Global burden of disease study shows mixed picture for UK health
(Medical Xpress)—Life expectancy in the UK has improved over the last 20 years, but levels of ill health have not and the UK is now below average compared with 18 other countries on many important indicators.
These data are revealed by a special analysis of the high profile Global Burden of Disease Study 2010, published in The Lancet. An analysis of the study, which was funded by the Bill and Melinda Gates Foundation, was co-authored by University of Manchester honorary Professor John Newton, Chief Knowledge Officer of Public Health England, and Professor Kevin Fenton, Director of Health and Wellbeing of PHE, among others.
This new body has been established to protect and improve the nation's health and wellbeing, and to reduce inequalities. PHE will take up its full responsibilities on 1 April, 2013.
The report looked at how the health of the UK compares with 14 other EU countries, Australia, Canada, Norway and the United States. These countries were chosen as comparators with a similar or higher level of health expenditure. Results are presented for 259 diseases and injuries, and 67 risk factors or clusters of risk factors, together with comparable data for years of life lost and disability-adjusted life years between 1990 and 2010.
In the 20 years from 1990 to 2010, life expectancy overall increased by 4.2 years in the UK to 79.9 years. However, improvements in mortality have been very small for some age groups and the UK has performed poorly compared with other countries. Also, some specific causes of death show marked increases, such as Alzheimer's disease, cirrhosis of the liver, and drug use disorders. The best results are for heart disease mortality where the UK has seen the largest fall in mortality of any of the 19 countries over the period.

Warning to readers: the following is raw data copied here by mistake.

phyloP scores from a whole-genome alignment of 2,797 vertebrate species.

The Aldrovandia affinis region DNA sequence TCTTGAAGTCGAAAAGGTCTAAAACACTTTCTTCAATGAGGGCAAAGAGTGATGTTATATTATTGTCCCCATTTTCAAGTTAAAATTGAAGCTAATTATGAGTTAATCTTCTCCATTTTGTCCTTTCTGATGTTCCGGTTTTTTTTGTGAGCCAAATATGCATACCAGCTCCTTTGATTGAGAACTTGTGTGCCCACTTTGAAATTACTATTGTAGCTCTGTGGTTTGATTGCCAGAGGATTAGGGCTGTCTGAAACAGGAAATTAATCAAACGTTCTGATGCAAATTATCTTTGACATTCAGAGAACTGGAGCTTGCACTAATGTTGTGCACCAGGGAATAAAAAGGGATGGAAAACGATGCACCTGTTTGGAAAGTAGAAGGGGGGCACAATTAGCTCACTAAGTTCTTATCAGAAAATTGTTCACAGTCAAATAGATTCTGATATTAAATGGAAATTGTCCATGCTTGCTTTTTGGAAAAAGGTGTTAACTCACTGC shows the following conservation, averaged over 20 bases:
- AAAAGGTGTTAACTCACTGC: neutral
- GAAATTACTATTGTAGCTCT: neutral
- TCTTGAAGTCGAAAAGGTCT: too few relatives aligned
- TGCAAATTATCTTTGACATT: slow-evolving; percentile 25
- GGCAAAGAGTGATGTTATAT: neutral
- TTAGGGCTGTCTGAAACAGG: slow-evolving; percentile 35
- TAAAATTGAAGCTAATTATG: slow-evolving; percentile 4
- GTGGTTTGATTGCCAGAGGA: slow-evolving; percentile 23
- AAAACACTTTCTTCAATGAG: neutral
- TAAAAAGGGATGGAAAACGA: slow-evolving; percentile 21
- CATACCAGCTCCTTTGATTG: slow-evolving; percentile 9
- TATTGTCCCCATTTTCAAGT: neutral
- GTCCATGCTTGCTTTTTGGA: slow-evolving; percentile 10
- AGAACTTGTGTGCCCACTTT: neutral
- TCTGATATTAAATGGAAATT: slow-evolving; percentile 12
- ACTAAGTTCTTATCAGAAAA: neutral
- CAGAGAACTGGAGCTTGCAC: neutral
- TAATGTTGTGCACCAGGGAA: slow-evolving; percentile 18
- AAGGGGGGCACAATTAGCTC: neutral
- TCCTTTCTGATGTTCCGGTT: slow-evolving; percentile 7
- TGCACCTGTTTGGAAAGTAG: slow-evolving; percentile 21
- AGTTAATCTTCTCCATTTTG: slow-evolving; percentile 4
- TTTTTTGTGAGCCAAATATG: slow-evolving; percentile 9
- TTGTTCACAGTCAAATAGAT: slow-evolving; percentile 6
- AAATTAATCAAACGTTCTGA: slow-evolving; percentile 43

Although the overall picture is one of improvement, there is considerable cause for concern in these figures. Premature mortality has hardly changed in the UK for both men and women in the 20-54 year old age group. The leading causes of death in this group are heart disease and self-harm, but also liver disease, breast cancer and road injury. The number of years of life lost (a measure of the extent of premature mortality) has actually increased in this age group for liver disease (cirrhosis), drug-use disorders and alcohol, cancelling out the benefit of substantial improvements in most cancers and in road deaths.
Professor John Newton, who is honorary Professor of Public Health and Epidemiology at the University of Manchester, said: "The GBD study only looked at figures for the whole country but within the UK we know we have areas such as the South East and South West that achieve results as good as any of these countries. But there are also areas such as the North West which do as badly as the worst and this is completely unacceptable.
"We should be proud that life expectancy in the UK has increased as much as it has since 1990, but we need to make sure that these extra years are healthy ones. As a society we must look after our vulnerable people better. Poor mental health causes an enormous and increasing burden of disability as does the pain and disability of arthritis, and loss of independence due to poor sight, hearing and incontinence.
"Despite some enviable recent success, for example on smoking, we in the UK need to take a hard look at what can be done to help people in the UK achieve the levels of health already enjoyed by other some countries. Central and Local Government, charities, employers and retail businesses all have a part to play."